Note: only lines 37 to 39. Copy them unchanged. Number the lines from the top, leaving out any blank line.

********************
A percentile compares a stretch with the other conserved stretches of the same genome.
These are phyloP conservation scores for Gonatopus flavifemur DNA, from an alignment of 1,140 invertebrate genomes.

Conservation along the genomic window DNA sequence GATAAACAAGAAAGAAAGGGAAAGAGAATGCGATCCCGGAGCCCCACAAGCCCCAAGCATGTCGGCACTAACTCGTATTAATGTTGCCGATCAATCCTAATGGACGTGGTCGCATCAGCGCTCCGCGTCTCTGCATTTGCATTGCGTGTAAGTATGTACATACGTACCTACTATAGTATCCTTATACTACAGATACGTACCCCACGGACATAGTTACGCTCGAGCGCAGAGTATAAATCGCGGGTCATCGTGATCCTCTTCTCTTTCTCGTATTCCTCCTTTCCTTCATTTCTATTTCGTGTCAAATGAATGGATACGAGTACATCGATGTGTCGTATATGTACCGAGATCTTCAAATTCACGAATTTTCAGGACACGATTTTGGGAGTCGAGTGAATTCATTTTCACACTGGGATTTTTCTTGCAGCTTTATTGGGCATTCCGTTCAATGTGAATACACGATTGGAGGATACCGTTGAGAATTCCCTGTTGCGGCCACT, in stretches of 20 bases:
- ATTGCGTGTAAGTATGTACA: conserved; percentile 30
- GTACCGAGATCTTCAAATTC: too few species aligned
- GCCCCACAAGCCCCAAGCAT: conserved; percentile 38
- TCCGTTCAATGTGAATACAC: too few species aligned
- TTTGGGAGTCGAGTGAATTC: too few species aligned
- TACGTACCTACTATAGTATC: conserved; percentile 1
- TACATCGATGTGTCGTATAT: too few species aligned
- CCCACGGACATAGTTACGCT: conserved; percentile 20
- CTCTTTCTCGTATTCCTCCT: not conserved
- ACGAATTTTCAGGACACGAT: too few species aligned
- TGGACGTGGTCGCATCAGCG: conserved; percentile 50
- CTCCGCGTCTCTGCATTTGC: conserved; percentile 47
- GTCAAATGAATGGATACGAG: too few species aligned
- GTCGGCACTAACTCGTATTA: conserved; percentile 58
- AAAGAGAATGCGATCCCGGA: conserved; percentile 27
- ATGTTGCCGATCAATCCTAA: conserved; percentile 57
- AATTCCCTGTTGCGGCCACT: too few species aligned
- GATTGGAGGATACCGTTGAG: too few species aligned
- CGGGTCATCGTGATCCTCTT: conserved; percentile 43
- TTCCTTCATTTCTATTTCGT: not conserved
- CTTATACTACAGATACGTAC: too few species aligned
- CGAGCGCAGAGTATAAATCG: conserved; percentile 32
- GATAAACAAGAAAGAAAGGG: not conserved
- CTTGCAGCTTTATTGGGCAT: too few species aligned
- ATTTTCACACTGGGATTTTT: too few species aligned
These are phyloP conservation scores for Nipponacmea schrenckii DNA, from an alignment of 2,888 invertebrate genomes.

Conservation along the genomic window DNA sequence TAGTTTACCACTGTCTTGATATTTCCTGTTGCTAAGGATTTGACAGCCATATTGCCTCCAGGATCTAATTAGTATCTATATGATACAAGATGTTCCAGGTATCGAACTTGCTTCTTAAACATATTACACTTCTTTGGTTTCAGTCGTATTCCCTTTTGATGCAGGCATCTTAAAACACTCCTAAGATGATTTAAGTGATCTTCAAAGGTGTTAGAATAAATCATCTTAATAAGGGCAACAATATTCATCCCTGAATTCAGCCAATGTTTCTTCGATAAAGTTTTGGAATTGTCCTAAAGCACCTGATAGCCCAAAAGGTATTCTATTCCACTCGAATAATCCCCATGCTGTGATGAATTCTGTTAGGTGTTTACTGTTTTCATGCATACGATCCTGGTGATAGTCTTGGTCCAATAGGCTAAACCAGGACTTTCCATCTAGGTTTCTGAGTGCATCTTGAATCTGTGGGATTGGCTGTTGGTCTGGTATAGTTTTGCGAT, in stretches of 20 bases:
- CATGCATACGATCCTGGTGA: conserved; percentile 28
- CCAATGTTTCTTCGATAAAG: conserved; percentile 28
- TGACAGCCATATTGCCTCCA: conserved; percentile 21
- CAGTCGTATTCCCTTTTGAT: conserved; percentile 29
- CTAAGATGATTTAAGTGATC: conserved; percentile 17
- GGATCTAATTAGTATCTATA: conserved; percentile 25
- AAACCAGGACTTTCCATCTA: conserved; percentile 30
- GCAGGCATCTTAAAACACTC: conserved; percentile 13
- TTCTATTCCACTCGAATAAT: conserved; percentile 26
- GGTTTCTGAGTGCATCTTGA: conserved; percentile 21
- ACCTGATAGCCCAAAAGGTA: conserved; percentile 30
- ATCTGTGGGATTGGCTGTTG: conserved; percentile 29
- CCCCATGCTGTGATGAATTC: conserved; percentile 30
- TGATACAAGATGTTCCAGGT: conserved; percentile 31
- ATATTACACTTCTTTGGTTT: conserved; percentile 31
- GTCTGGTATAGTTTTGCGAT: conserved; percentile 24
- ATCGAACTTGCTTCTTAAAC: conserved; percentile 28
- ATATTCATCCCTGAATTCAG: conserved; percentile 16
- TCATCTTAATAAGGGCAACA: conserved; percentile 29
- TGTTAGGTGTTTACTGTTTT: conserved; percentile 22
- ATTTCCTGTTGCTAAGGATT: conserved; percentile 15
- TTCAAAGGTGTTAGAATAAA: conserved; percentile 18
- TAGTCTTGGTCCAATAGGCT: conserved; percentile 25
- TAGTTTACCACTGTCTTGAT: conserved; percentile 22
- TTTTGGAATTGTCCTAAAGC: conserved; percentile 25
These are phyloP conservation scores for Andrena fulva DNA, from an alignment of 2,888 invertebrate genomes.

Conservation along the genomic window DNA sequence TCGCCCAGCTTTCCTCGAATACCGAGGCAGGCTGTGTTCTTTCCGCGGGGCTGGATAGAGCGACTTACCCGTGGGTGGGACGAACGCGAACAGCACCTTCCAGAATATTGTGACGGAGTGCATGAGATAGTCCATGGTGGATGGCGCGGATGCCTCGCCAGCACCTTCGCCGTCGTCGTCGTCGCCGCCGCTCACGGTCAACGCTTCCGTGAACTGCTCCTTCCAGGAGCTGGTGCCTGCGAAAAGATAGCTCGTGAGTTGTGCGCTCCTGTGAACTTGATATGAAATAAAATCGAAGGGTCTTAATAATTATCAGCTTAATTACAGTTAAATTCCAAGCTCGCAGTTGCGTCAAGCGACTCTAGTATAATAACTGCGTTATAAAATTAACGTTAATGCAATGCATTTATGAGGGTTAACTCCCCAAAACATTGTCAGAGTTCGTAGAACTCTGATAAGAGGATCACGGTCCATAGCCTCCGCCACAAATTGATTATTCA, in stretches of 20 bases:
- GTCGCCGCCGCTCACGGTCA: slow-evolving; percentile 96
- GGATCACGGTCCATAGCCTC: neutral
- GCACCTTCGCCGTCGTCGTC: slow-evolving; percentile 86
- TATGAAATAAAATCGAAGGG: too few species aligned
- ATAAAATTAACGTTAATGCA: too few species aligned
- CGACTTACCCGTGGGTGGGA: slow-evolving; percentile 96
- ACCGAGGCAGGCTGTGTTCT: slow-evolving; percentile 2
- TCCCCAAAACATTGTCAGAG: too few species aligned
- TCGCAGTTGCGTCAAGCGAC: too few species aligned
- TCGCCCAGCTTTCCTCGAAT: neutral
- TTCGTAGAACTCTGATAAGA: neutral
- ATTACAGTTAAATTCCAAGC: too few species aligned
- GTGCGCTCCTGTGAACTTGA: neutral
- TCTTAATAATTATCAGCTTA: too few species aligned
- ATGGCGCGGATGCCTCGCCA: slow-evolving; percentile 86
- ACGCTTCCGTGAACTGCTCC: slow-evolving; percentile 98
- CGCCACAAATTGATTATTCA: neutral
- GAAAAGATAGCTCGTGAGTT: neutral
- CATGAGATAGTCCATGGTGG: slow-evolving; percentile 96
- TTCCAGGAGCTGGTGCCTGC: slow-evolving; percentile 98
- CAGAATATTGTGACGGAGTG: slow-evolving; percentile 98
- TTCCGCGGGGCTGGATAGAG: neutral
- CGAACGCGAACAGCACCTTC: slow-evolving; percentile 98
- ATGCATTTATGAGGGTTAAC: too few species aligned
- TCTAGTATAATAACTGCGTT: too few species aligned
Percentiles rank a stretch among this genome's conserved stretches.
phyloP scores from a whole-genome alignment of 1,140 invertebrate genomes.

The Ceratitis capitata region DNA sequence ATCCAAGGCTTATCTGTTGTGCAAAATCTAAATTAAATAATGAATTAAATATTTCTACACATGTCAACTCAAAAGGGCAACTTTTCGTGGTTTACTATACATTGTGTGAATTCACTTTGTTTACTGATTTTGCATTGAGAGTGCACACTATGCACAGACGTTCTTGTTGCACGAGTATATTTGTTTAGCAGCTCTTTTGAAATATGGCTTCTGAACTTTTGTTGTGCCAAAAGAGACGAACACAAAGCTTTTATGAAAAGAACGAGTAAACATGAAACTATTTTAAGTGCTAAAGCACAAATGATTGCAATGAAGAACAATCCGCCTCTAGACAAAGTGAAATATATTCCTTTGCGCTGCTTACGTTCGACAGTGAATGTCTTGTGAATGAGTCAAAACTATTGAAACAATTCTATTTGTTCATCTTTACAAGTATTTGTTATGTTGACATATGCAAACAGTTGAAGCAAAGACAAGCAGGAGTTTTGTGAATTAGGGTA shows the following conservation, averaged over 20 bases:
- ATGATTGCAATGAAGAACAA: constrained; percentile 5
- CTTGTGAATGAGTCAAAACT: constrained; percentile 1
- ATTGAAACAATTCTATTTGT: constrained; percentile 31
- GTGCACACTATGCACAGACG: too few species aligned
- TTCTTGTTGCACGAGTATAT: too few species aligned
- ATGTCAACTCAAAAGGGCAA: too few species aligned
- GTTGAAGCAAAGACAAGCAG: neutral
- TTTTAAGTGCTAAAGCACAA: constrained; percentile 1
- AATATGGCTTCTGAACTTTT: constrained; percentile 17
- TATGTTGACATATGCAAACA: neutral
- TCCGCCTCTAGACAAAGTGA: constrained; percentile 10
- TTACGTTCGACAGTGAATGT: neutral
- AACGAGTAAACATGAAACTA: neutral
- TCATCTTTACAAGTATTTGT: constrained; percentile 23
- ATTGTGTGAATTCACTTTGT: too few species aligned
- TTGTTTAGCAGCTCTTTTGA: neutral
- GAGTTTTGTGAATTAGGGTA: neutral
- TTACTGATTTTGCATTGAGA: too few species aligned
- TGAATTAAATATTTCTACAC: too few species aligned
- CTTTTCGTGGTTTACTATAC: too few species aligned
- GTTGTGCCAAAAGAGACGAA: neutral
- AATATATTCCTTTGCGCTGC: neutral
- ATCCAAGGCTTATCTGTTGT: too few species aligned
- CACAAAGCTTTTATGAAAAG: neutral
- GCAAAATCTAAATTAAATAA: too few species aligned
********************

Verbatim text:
- AAACCAGGACTTTCCATCTA: conserved; percentile 30
- GCAGGCATCTTAAAACACTC: conserved; percentile 13
- TTCTATTCCACTCGAATAAT: conserved; percentile 26